Eighth-Grader is Earliest to Commit to D-I Men’s Program
A Long Island eighth-grade boy has made the earliest public verbal commitment to an NCAA Division I men’s college lacrosse program.
Brennan O’Neill of Bay Shore/Brightwaters, N.Y., committed to Penn State on Thursday night, Recruiting Rundown reported Friday.
O’Neill is headed to Long Island Catholic high school St. Anthony’s in the fall, but the middle-schooler plays for Suffolk County public school Bay Shore’s boys' varsity team already, and for the Long Island-based Team 91 Crush club team that won last summer’s World Series of Youth Lacrosse championship July 4 in Denver.
He becomes the earliest verbal commitment on the boys’ side, eclipsing Canadian Payton Cormier, who publicly committed to Virginia in July to become the first reported verbal commitment in the high school class of 2019.
Florida eighth-grader Caitlyn Wurzburger in January became the earliest verbal commitment ever reported for either gender when she committed to Syracuse to play for Gary Gait.
Both commitments come as the Intercollegiate Men’s Lacrosse Coaches Association and the Intercollegiate Women’s Lacrosse Coaches Association are lobbying the NCAA to enact legislation that would ban contact with prospective high school students before Sept. 1 of their junior year.
Current NCAA recruiting rules say coaches can’t initiate communication with a prospective student-athlete until Sept 1. of his or her junior year of high school, but there is nothing stopping recruits from starting the process or from using third-party communication through a club or high school coach, for example. Those rules also don't apply to those too young — like O’Neill and Wurzburger — to be classified as prospects by the NCAA definition of ninth-graders. (In men's basketball only, it's seventh-graders.)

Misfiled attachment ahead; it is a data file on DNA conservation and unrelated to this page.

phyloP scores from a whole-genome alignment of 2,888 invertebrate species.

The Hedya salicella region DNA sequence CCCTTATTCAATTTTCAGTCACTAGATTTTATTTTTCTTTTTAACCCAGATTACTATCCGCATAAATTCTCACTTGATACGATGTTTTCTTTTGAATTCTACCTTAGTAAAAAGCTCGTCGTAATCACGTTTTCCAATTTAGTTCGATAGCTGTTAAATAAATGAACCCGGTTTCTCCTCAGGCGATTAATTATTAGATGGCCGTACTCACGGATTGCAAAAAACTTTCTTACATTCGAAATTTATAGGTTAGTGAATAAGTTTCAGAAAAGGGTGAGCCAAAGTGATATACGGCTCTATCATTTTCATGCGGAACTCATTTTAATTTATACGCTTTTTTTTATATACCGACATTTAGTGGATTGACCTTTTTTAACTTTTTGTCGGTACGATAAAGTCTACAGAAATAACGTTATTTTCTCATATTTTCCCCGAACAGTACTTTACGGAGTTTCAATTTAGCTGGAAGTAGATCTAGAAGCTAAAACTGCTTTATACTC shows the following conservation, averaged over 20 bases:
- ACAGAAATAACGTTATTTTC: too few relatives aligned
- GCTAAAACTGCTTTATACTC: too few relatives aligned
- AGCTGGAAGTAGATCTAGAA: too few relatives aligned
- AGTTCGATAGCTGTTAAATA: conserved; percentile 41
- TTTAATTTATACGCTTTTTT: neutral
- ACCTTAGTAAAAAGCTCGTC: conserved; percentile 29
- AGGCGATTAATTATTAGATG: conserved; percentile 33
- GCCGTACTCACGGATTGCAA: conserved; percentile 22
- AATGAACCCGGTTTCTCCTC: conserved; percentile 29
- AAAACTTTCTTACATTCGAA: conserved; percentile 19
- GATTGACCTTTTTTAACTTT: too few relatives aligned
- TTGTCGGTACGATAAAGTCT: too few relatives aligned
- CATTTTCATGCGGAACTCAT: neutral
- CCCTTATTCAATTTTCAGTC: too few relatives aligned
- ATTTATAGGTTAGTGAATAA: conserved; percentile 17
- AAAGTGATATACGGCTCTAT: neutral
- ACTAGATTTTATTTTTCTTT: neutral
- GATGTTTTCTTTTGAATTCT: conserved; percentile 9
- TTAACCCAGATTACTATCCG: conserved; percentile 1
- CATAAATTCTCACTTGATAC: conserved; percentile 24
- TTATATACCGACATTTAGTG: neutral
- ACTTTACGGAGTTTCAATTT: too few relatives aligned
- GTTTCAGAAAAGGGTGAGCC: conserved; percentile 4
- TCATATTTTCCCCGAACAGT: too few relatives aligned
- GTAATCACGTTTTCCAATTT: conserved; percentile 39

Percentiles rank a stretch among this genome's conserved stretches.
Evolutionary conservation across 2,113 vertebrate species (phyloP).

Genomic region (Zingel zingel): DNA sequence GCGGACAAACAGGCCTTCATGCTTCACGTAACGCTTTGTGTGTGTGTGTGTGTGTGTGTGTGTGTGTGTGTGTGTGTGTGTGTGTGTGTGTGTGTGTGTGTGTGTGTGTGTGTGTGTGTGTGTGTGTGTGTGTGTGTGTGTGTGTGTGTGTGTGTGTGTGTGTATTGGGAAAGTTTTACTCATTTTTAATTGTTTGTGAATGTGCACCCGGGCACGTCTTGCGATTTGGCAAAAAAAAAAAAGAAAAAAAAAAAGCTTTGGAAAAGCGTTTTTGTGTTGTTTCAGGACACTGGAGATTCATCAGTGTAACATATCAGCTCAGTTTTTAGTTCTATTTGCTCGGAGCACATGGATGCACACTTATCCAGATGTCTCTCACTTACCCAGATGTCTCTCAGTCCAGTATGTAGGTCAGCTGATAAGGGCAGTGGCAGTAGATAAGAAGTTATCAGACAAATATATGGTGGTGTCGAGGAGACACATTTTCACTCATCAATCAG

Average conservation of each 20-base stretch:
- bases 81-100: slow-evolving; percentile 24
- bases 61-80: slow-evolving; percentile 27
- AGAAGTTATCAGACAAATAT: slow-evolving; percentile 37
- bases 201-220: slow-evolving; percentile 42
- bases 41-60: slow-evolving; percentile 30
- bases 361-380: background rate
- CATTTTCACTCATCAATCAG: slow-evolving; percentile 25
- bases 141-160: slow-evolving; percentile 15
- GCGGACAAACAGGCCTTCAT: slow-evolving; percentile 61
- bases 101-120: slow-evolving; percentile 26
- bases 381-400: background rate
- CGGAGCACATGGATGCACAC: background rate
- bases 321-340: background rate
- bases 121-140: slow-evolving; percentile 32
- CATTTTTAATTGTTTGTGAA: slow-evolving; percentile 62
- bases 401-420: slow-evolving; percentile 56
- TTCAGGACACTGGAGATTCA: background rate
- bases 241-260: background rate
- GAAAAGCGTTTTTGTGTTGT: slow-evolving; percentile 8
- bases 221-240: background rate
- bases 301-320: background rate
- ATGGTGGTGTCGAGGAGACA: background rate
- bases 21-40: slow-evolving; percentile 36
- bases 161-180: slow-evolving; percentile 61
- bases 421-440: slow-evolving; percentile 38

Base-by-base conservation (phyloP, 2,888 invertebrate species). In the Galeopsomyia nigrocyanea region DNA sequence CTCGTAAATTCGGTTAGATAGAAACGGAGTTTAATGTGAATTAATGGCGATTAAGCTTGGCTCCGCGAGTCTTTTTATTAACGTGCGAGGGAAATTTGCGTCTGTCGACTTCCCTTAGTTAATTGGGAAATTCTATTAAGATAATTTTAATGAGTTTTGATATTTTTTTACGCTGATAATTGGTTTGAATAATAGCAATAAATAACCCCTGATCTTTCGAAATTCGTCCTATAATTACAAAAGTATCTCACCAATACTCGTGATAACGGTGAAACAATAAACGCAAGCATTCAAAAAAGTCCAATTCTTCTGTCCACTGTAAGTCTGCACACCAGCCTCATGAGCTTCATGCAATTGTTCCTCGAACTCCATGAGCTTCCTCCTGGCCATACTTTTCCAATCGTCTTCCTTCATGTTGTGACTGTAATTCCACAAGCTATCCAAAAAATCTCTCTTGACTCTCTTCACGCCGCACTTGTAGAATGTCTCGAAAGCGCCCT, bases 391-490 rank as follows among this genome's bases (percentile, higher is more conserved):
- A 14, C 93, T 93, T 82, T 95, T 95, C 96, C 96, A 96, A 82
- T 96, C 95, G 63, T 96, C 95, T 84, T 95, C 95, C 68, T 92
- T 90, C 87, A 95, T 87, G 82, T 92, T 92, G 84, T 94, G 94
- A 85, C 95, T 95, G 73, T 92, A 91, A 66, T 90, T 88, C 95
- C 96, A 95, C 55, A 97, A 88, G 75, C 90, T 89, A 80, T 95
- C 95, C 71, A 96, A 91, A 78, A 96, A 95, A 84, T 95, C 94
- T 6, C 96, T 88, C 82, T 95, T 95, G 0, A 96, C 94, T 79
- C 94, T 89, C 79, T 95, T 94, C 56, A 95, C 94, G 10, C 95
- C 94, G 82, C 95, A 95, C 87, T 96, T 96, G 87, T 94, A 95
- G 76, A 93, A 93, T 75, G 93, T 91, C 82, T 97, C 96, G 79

“It’s insane. Whereas there was some sophomore activity a little bit in the fall, now the gloves are off and freshmen are committing in the fall. They don’t have a grade," Princeton men’s coach Chris Bates, chair of the IMLCA’s recruiting advisory committee said late last year, before a current eighth-grade boy or girl gave a public committment.
“They have zero grades, and we as high academic institutions are agreeing to support them. Now there’s some pros and cons to that — hopefully there’s some motivation — but at the end of the day it’s a system that has gone totally off the tracks. We’re in a position where it’s light years different from where we were.”In recent years, the NCAA has moved toward deregulation and hasn’t shown a willingness to approve sport-specific legislation. More likely in lacrosse are tweaks to the recruiting calendar — adding more dead periods — which both coaching bodies also proposed. In the meantime, verbal commitments by pre-juniors — and, in some cases, middle-schoolers — continue to be made to Division I programs.
“We need it to be an NCAA rule,” Virginia coach Dom Starsia said.
Lacrosse does have an ally in the process in NCAA Student-Athlete Advisory Committee (SAAC) chair Bob Scalise. The Harvard athletic director was a two-time All-American lacrosse player at Brown, and is an outspoken critic of early recruiting. He helped introduce the IWLCA and IMLCA proposals into the ongoing NCAA process.
“This is something that is important, but people do not think it’s urgent right now,” Scalise said. “I’m trying to say, let’s just chip away at this and do it sport by sport.”
Last July, just a few months shy of beginning his freshman year at Oakville Trafalgar High in Ontario, Cormier had become the earliest verbal commitment to an NCAA Division I men's lacrosse program. The first freshman on record to make a verbal commitment to a Division I men's team was 6-foot-2 attackman Forry Smith, now a senior at The Haverford School (Pa.) who plans to attend Johns Hopkins next year.
Previous Recruiting Coverage
* Lacrosse’s Recruiting Contact Date Proposals Face Uphill Climb
* Eighth-Grader Commits, Brings Recruiting Proposals to Light
* IMLCA Supports Ban on Recruiting Contact Before Junior Year
* IWLCA Submits Two Recruiting Legislative Proposals to NCAA
* College Coaches Lobby to Stem Early Recruiting
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